The commercial real estate world is a constant state of assessing risk, creating investment strategies, and avoiding liability-your first steps could determine how you move forward with your transaction. In any transaction, you should decide what your appetite for risk is-are you comfortable doing your basic due diligence or do you want to dig deeper and have a plan to resolve what could possibly be uncovered? What are the liabilities associated with not pushing further into the remedial process past the initial assessment process? Does conducting a Phase I satisfy the buyer’s requirement for a limitation of liability under that state’s environmental liability law?
What are they?
If you’ve ever done even a single commercial real estate deal, you are familiar with a Phase I Assessment (PI) and the importance of conducting it before buying or selling a property. In order to get a full picture of the property before you sign on the dotted line, a typical Phase I will include a site visit, research historical records, maps, and directories, and review permitting and zoning for your property. In the State of New Jersey a Preliminary Assessment (PA) can, and should, be done in lieu of a Phase I. A Preliminary Assessment will cover all of the same items as a Phase I in addition to a deeper level of contamination identification, including recommendation(s) should the PA reveal any Areas of Concern (AOC) that require further investigation. In New Jersey, a Preliminary Assessment is necessary to be in compliance with the Technical Requirements for Site Remediation (N.J.A.C. 7:26E) if you want to obtain protection from potential liability as an innocent land owner (under the NJ Spill Compensation and Control Act N.J.S.A. 58:10-23.11). Additionally, industrial properties may require a PA to be conducted during a real estate transaction pursuant to the Industrial Site Recovery Act (N.J.A.C. 7:26B). It is important to note that once the due diligence period is over, any newly discovered environmental issues could fall on the new property owner regardless of chain of title. The Preliminary Assessment can assist with innocent purchaser protection, but only if the PA or Site Investigation activities are conducted prior to closing.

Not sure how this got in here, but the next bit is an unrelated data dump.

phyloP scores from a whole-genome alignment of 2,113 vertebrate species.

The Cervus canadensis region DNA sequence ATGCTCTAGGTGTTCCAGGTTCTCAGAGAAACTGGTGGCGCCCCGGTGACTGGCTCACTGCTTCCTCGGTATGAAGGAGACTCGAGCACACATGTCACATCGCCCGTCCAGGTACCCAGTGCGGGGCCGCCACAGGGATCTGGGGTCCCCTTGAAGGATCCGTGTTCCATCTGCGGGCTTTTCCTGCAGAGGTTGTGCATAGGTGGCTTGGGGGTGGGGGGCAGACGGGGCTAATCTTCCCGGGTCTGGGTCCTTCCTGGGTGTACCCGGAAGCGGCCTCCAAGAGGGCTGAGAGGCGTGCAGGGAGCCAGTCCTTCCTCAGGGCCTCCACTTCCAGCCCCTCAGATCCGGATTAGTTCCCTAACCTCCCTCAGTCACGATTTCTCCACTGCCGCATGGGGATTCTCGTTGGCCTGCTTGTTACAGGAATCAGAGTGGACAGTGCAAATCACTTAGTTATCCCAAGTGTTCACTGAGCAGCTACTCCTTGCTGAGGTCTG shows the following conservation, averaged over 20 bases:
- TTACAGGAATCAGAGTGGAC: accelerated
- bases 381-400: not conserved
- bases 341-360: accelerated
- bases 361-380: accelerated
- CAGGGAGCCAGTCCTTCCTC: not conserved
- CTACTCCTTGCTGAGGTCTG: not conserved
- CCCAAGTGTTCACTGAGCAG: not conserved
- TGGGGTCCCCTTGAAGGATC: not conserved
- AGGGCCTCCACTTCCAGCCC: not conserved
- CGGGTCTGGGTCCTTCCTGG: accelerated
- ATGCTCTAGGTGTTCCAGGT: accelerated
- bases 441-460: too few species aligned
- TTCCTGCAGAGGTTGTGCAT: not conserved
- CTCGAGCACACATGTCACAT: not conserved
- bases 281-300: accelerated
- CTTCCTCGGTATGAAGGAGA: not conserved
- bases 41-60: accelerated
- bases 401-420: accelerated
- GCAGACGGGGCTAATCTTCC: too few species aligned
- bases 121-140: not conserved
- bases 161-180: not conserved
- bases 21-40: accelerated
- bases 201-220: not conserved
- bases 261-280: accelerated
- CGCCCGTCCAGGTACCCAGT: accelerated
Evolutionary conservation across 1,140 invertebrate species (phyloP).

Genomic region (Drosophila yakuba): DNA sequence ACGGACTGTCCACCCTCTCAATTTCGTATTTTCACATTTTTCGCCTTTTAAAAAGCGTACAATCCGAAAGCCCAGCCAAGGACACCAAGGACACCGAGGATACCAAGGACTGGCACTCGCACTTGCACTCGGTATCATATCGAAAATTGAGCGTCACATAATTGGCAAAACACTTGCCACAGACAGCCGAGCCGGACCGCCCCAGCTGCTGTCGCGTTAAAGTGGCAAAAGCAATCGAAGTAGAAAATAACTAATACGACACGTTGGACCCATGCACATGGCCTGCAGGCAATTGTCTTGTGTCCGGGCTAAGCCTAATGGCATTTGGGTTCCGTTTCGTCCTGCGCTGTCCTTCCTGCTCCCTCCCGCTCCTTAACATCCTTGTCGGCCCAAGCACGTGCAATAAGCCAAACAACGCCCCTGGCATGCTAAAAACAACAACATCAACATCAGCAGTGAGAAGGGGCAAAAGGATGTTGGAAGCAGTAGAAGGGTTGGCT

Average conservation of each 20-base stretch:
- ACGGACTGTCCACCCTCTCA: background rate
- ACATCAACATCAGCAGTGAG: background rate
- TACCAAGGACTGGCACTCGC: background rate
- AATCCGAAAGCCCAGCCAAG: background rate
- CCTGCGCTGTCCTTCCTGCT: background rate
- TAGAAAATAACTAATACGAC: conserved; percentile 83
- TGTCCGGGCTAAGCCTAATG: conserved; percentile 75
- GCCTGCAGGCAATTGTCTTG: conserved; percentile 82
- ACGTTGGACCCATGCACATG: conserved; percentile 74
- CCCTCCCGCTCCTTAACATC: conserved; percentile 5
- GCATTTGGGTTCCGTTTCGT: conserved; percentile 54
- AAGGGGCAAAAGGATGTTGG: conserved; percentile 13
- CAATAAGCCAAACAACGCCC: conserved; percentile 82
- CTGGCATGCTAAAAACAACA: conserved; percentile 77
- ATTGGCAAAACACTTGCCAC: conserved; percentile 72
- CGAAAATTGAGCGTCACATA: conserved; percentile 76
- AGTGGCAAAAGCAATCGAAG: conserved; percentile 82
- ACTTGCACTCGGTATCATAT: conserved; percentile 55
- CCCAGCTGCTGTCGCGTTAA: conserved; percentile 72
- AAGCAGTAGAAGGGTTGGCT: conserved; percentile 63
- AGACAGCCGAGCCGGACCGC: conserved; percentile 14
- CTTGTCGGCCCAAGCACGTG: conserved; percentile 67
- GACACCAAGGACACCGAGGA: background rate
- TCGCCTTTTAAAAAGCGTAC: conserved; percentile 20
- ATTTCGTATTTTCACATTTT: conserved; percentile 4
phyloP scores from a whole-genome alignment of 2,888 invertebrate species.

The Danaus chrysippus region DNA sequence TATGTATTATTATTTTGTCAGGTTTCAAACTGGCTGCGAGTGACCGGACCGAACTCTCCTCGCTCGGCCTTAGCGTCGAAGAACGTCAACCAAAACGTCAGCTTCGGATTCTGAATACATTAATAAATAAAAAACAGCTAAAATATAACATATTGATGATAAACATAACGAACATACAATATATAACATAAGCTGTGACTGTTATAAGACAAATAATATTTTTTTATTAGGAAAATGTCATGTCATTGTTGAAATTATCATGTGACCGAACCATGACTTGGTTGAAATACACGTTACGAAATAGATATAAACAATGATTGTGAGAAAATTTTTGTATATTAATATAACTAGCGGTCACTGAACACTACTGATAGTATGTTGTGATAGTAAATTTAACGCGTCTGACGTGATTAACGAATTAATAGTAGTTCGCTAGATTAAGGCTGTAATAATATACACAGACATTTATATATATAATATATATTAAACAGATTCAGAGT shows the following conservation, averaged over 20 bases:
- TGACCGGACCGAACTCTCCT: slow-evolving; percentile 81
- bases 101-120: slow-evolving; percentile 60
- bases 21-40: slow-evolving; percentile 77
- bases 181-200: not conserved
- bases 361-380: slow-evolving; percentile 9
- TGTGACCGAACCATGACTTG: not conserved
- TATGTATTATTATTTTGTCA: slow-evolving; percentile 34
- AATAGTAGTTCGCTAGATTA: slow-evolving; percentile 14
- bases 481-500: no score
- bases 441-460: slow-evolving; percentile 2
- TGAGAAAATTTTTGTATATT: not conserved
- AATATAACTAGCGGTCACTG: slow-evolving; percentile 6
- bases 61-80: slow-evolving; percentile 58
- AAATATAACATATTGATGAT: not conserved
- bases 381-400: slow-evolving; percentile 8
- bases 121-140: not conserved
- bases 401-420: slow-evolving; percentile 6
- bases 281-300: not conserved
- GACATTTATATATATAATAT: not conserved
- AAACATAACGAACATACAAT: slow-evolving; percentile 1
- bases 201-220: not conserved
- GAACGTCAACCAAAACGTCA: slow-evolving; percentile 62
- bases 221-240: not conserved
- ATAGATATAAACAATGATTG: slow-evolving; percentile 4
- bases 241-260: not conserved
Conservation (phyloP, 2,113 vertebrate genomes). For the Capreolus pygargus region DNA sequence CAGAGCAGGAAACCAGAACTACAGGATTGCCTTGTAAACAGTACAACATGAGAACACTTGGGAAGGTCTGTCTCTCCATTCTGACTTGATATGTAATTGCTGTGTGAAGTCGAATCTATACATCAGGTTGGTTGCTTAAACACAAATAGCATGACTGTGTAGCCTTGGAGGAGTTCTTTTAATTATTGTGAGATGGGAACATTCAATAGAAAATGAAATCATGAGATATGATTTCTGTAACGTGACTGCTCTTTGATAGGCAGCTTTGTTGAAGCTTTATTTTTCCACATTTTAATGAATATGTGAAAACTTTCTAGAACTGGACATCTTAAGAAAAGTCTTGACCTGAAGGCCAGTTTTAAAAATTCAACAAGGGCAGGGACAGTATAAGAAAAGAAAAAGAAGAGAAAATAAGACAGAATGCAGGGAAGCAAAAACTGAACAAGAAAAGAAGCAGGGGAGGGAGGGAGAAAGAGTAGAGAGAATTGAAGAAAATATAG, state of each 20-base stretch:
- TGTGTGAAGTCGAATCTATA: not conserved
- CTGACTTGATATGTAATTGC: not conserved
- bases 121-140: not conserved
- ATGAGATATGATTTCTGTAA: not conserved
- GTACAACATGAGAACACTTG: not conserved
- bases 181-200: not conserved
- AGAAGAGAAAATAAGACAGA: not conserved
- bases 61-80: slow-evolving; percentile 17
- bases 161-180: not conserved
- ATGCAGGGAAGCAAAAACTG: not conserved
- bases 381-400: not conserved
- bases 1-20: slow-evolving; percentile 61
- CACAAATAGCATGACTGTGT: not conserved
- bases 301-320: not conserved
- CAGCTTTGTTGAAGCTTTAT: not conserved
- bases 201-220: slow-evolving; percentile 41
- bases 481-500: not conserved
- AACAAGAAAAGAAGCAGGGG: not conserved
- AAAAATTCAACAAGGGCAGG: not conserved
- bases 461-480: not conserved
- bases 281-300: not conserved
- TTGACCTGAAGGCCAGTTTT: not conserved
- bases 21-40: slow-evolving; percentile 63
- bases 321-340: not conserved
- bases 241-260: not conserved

How are they different?
There are marked differences in conducting a PI and performing a PA. A Preliminary Assessment is far broader in scope than a PI and is more likely to result in a recommended Site Investigation or a Phase II. While a PI will identify any RECs (recognized environmental concerns), which tend to be broader in scope and less regulatory-focused, a PA will identify the more comprehensive AOCs (areas of concern) and take the local regulations into consideration. The more extensive environmental factors covered in a Preliminary Assessment include a search/evaluation of the Site, specific to both current and historic operational and environmental information to determine if there has been any confirmed or potential releases or discharges. Additionally, in a PA, an “order of magnitude” evaluation will be conducted by comparing past investigation results to current regulations and standards. There are instances where additional investigation is required due to an order of magnitude investigation.
While it might seem a little difficult to discern one from the other, here are the broad strokes:
1-A Preliminary Assessment covers state (NJ-specific) liability, Phase I covers only federal liability.
2- A Phase I typically takes 10-15 days while a Preliminary Assessment could take 20-45 days, usually due to the need for mandatory File Review replies from local and state agencies.
3-Preliminary Assessments are priced based on a variety of factors including parcel size (and if there are multiple parcels), historical and current use, any associated environmental investigations, and more comprehensive technical review of all. All Preliminary Assessments in New Jersey include review by a Licensed Site Remediation Professional (LSRP).
4-A Preliminary Assessment will include recommendations for a Site Investigation if a suspected impact is observed. A Phase I does not require recommendations for further investigation.
Based on their risk tolerance a lender, seller, or buyer in a commercial real estate transaction can conduct a Phase I as a screening tool to determine possible environmental liabilities at a property; however, a Preliminary Assessment is recommended for a more in-depth look at these potential environmental liabilities. In the State of New Jersey it is required to conduct a Preliminary Assessment to protect the buyer and lender from becoming responsible for remediating a pre-existing contamination issue. In order to protect yourself and your asset, engaging a properly licensed environmental consultant is essential to navigating the intricacies of environmental investigation.